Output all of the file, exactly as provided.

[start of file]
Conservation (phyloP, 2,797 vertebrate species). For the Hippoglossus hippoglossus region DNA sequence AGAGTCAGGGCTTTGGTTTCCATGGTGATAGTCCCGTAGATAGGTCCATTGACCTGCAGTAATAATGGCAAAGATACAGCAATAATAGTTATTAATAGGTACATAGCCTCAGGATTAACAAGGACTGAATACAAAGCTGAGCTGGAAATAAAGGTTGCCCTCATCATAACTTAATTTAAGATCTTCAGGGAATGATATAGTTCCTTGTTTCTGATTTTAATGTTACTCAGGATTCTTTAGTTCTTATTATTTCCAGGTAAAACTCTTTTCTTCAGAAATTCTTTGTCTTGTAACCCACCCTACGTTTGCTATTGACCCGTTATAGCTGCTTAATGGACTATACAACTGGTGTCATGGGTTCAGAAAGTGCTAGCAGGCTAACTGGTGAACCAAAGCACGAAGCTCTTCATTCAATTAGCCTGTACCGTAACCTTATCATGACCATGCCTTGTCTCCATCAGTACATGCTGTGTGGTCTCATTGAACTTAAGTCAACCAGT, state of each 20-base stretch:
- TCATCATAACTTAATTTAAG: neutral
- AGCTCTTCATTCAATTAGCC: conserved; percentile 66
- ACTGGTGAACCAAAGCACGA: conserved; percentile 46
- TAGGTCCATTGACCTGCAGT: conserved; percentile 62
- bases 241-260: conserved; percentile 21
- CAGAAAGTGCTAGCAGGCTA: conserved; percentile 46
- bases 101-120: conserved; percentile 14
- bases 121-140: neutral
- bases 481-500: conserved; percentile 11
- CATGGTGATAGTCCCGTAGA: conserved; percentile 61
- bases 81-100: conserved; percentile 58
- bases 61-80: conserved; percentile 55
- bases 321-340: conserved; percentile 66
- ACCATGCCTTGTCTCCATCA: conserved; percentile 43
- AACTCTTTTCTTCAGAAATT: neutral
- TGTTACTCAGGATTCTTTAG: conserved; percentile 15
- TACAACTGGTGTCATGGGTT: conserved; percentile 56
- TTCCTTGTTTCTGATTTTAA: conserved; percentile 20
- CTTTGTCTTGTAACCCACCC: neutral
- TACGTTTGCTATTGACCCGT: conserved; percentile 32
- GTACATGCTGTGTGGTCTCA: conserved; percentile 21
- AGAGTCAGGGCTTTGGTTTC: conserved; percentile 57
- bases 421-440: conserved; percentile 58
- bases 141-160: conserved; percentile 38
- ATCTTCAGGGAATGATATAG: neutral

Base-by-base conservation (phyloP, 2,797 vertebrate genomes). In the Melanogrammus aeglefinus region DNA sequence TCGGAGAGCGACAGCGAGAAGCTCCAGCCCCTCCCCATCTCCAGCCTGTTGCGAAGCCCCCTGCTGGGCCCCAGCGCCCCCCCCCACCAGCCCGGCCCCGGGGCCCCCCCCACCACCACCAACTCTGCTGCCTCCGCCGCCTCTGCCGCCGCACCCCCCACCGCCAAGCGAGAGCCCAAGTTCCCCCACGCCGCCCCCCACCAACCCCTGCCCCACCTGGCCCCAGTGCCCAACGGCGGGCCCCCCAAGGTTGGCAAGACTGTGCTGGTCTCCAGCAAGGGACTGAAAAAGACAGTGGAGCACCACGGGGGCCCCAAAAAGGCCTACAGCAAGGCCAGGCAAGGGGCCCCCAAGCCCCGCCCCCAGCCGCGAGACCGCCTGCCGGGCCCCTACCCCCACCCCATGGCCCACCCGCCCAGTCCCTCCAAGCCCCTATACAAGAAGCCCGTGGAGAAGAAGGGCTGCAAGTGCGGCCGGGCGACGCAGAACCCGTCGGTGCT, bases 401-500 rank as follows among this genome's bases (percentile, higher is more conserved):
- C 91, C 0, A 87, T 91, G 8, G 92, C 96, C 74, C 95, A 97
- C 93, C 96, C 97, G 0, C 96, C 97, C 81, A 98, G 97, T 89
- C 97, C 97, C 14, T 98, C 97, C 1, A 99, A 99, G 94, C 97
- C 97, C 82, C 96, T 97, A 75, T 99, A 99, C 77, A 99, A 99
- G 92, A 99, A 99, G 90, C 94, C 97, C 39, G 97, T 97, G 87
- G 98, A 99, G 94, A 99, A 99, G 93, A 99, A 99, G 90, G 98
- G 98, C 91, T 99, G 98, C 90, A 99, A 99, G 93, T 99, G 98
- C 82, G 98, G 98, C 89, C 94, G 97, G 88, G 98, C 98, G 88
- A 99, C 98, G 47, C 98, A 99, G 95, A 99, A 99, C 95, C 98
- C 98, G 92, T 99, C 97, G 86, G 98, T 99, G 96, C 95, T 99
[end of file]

Conservation (phyloP, 2,797 vertebrate species). For the Hippoglossus hippoglossus region DNA sequence AGAGTCAGGGCTTTGGTTTCCATGGTGATAGTCCCGTAGATAGGTCCATTGACCTGCAGTAATAATGGCAAAGATACAGCAATAATAGTTATTAATAGGTACATAGCCTCAGGATTAACAAGGACTGAATACAAAGCTGAGCTGGAAATAAAGGTTGCCCTCATCATAACTTAATTTAAGATCTTCAGGGAATGATATAGTTCCTTGTTTCTGATTTTAATGTTACTCAGGATTCTTTAGTTCTTATTATTTCCAGGTAAAACTCTTTTCTTCAGAAATTCTTTGTCTTGTAACCCACCCTACGTTTGCTATTGACCCGTTATAGCTGCTTAATGGACTATACAACTGGTGTCATGGGTTCAGAAAGTGCTAGCAGGCTAACTGGTGAACCAAAGCACGAAGCTCTTCATTCAATTAGCCTGTACCGTAACCTTATCATGACCATGCCTTGTCTCCATCAGTACATGCTGTGTGGTCTCATTGAACTTAAGTCAACCAGT, state of each 20-base stretch:
- TCATCATAACTTAATTTAAG: neutral
- AGCTCTTCATTCAATTAGCC: conserved; percentile 66
- ACTGGTGAACCAAAGCACGA: conserved; percentile 46
- TAGGTCCATTGACCTGCAGT: conserved; percentile 62
- bases 241-260: conserved; percentile 21
- CAGAAAGTGCTAGCAGGCTA: conserved; percentile 46
- bases 101-120: conserved; percentile 14
- bases 121-140: neutral
- bases 481-500: conserved; percentile 11
- CATGGTGATAGTCCCGTAGA: conserved; percentile 61
- bases 81-100: conserved; percentile 58
- bases 61-80: conserved; percentile 55
- bases 321-340: conserved; percentile 66
- ACCATGCCTTGTCTCCATCA: conserved; percentile 43
- AACTCTTTTCTTCAGAAATT: neutral
- TGTTACTCAGGATTCTTTAG: conserved; percentile 15
- TACAACTGGTGTCATGGGTT: conserved; percentile 56
- TTCCTTGTTTCTGATTTTAA: conserved; percentile 20
- CTTTGTCTTGTAACCCACCC: neutral
- TACGTTTGCTATTGACCCGT: conserved; percentile 32
- GTACATGCTGTGTGGTCTCA: conserved; percentile 21
- AGAGTCAGGGCTTTGGTTTC: conserved; percentile 57
- bases 421-440: conserved; percentile 58
- bases 141-160: conserved; percentile 38
- ATCTTCAGGGAATGATATAG: neutral

Base-by-base conservation (phyloP, 2,797 vertebrate genomes). In the Melanogrammus aeglefinus region DNA sequence TCGGAGAGCGACAGCGAGAAGCTCCAGCCCCTCCCCATCTCCAGCCTGTTGCGAAGCCCCCTGCTGGGCCCCAGCGCCCCCCCCCACCAGCCCGGCCCCGGGGCCCCCCCCACCACCACCAACTCTGCTGCCTCCGCCGCCTCTGCCGCCGCACCCCCCACCGCCAAGCGAGAGCCCAAGTTCCCCCACGCCGCCCCCCACCAACCCCTGCCCCACCTGGCCCCAGTGCCCAACGGCGGGCCCCCCAAGGTTGGCAAGACTGTGCTGGTCTCCAGCAAGGGACTGAAAAAGACAGTGGAGCACCACGGGGGCCCCAAAAAGGCCTACAGCAAGGCCAGGCAAGGGGCCCCCAAGCCCCGCCCCCAGCCGCGAGACCGCCTGCCGGGCCCCTACCCCCACCCCATGGCCCACCCGCCCAGTCCCTCCAAGCCCCTATACAAGAAGCCCGTGGAGAAGAAGGGCTGCAAGTGCGGCCGGGCGACGCAGAACCCGTCGGTGCT, bases 401-500 rank as follows among this genome's bases (percentile, higher is more conserved):
- C 91, C 0, A 87, T 91, G 8, G 92, C 96, C 74, C 95, A 97
- C 93, C 96, C 97, G 0, C 96, C 97, C 81, A 98, G 97, T 89
- C 97, C 97, C 14, T 98, C 97, C 1, A 99, A 99, G 94, C 97
- C 97, C 82, C 96, T 97, A 75, T 99, A 99, C 77, A 99, A 99
- G 92, A 99, A 99, G 90, C 94, C 97, C 39, G 97, T 97, G 87
- G 98, A 99, G 94, A 99, A 99, G 93, A 99, A 99, G 90, G 98
- G 98, C 91, T 99, G 98, C 90, A 99, A 99, G 93, T 99, G 98
- C 82, G 98, G 98, C 89, C 94, G 97, G 88, G 98, C 98, G 88
- A 99, C 98, G 47, C 98, A 99, G 95, A 99, A 99, C 95, C 98
- C 98, G 92, T 99, C 97, G 86, G 98, T 99, G 96, C 95, T 99